Super Bowl ads follow the same old playbook, muff mobile

Advertisers and marketers, did you notice what was missing from this year’s Super Bowl commercials?

Beer ads? No. Mobile phone with view of NFL Mobile

Aliens? No.

Cowboys? No.

Humor? No…well, sometimes.

What was missing from this year’s Super Bowl ads? Mobile.

I was so disappointed. I really thought this would be the year advertisers would integrate mobile. This is the year they should have. (Mobile Marketer and Vibes agree and have stats to show why.)

They had a captive audience at one of the most watched events of the year. AND the viewers LIKE to watch the commercials! What’s that called again? Oh yes, opportunity.

Last year’s Super Bowl was watched by 106 million people. Doritos, Budweiser, Best Buy and all the other brands who spent ungodly sums of money to run their ads could’ve used their allotted time more wisely by using mobile to engage their audience for more than just those 60 seconds.

Think of how many people watch from their local bar. You know, the one they check into on foursquare all the time. Gee, Budweiser, couldn’t you think of anything to do with that?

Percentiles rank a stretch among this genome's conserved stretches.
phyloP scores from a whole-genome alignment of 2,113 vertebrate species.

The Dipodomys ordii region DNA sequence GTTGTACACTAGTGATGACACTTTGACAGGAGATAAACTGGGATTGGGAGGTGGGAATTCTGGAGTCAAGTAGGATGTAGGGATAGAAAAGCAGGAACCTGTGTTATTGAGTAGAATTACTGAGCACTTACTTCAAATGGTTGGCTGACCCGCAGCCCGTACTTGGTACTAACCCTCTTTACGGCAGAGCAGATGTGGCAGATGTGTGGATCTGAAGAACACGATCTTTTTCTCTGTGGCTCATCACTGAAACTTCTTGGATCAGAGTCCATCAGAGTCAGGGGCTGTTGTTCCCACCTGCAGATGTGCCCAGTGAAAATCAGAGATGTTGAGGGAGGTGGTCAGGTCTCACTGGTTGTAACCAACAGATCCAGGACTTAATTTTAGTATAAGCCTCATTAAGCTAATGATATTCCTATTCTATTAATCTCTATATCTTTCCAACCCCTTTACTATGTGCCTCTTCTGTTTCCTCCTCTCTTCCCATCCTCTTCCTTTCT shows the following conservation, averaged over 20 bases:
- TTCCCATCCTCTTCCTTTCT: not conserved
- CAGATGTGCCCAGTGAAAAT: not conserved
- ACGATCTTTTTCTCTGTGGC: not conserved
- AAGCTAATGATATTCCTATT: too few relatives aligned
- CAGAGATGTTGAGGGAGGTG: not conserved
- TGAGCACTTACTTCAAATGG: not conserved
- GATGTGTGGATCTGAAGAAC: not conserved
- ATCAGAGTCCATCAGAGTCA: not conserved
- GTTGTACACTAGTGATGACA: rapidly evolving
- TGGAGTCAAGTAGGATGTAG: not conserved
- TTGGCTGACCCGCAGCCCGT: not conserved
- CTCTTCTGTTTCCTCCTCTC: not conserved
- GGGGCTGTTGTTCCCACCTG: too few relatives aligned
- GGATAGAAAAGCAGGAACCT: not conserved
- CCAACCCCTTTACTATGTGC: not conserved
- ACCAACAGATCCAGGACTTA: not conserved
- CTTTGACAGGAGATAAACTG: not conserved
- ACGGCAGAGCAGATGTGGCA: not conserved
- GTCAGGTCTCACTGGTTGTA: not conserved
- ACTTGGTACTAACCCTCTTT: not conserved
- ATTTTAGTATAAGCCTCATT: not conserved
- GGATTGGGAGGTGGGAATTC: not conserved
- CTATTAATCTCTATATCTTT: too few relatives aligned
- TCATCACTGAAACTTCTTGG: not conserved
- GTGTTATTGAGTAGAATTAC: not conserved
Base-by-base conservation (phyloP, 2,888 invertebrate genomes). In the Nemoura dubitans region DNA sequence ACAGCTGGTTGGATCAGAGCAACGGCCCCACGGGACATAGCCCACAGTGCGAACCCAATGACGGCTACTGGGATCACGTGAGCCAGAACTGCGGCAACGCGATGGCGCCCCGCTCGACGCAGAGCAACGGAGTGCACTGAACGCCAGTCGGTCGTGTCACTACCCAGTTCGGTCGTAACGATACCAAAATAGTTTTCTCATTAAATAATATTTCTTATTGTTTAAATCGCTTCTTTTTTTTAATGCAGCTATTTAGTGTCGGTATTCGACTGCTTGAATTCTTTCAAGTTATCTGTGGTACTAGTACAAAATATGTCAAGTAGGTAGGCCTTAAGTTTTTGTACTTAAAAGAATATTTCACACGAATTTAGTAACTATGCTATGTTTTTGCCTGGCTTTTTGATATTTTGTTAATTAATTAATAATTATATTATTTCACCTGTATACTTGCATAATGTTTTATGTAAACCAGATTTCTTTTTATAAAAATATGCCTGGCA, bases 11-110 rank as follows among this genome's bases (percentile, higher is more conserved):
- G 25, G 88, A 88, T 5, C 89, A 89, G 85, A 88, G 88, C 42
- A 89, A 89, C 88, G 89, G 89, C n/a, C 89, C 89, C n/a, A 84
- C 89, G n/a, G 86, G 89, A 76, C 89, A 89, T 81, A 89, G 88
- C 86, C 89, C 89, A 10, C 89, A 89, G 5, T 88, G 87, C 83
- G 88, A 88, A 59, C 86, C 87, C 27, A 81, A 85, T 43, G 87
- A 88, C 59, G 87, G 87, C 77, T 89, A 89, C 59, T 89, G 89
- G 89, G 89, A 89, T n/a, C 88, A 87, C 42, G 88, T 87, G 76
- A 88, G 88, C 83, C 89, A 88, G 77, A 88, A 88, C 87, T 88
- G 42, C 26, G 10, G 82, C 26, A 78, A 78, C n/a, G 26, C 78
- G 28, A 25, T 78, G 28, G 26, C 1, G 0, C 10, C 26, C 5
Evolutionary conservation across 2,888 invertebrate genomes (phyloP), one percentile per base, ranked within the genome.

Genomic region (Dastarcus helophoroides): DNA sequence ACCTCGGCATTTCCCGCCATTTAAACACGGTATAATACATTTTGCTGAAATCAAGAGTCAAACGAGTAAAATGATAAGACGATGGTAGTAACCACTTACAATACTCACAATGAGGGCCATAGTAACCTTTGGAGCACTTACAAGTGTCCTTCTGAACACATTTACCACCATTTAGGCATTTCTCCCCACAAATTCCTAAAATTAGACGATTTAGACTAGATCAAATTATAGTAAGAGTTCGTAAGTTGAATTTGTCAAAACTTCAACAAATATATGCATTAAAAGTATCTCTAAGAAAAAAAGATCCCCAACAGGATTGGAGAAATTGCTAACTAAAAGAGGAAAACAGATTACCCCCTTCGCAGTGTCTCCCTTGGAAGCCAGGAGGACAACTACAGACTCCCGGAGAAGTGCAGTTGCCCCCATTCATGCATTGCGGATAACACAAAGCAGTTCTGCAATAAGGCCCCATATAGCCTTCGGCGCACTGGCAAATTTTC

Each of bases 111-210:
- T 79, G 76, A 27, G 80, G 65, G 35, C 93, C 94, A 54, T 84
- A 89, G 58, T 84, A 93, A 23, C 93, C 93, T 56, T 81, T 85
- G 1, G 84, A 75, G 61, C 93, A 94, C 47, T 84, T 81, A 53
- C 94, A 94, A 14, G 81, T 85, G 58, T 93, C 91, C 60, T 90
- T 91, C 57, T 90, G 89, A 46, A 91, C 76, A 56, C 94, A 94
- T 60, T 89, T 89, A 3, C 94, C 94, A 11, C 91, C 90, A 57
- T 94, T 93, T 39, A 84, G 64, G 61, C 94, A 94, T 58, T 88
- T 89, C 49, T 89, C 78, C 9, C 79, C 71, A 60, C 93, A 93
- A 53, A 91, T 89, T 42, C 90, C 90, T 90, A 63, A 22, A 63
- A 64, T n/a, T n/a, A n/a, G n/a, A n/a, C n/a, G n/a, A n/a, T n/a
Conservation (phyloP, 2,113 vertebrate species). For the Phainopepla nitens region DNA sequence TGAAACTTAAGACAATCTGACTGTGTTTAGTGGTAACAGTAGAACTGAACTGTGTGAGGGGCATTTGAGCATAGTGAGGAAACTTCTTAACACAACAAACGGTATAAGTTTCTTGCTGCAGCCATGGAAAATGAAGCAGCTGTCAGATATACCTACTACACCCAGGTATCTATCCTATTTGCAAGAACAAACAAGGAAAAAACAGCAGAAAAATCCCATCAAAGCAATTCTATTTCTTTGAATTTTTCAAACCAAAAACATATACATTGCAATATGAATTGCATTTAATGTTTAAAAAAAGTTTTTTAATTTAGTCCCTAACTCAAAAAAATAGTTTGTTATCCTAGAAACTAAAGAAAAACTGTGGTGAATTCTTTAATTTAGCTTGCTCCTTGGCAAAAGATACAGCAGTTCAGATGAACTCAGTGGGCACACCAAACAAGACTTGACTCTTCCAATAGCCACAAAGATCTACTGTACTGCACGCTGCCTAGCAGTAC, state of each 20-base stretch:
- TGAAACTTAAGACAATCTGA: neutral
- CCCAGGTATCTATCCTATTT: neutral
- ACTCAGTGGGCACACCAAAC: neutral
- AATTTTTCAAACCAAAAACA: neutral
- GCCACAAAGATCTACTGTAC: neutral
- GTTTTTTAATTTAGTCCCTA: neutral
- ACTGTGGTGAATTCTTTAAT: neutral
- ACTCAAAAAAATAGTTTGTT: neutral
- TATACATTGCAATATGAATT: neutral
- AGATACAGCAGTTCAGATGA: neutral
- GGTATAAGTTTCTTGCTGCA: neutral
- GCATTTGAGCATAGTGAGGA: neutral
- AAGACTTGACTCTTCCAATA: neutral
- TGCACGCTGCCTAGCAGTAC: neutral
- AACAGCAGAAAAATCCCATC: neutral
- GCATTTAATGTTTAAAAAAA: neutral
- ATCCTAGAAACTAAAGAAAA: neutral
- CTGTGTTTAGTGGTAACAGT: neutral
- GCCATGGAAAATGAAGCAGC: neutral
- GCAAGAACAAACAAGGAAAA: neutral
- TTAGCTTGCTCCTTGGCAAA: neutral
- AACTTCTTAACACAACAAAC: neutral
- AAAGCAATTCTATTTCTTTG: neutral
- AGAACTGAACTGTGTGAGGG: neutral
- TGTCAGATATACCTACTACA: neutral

Off the top of my head—have viewers check in or text from the bar to win a free Bud Light. (Limit the number of winners of course.) Winners could even text back a photo of themselves with that beer. You could post the pictures on your Facebook page or run them on another commercial.

Most disappointing was Motorola’s ad for their new Xoom tablet. If anyone should be the first to integrate mobile well with a Super Bowl ad, it should easily be a mobile technology company. BOOOOOO!!

How hard is it to ask viewers to (at the very least) text “Xoom” for a chance to win your new tablet? Don’t you need all the help you can get to compete with the iPad?

And what about Chevy Camaro? With two minutes to go in the fourth quarter of the game, I thought you were going to save the day.

You run an ad where two guys talk back and forth about different scenarios for several parts of the commercial. What a beautiful setup for viewers to text in their own opinions! The car drives off a parking garage and action freezes.

Camaro ad shot of car driving off roof

I’m sure the announcer is going to say, “What happens next? You decide.” Or something like that. But no. You give the ad an ending yourself. BOOOOOO!

The only one paying attention to mobile users was the NFL. Mobile fans could get news, stats, highlights and more sent to their phone, just by texting in. Of course, the NFL probably could’ve done more with that too—like maybe remember that viewers in a bar or at a party (which is probably most viewers) might not be able to see that small print at the bottom of the screen telling them what to text in.

So, advertisers, marketers and mobile phone users, were you disappointed too?

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I know I usually post blog articles on Tuesday, but given that the Super Bowl is the biggest advertising event of the year, this week’s post is early. Hope you enjoyed the game—and the ads!

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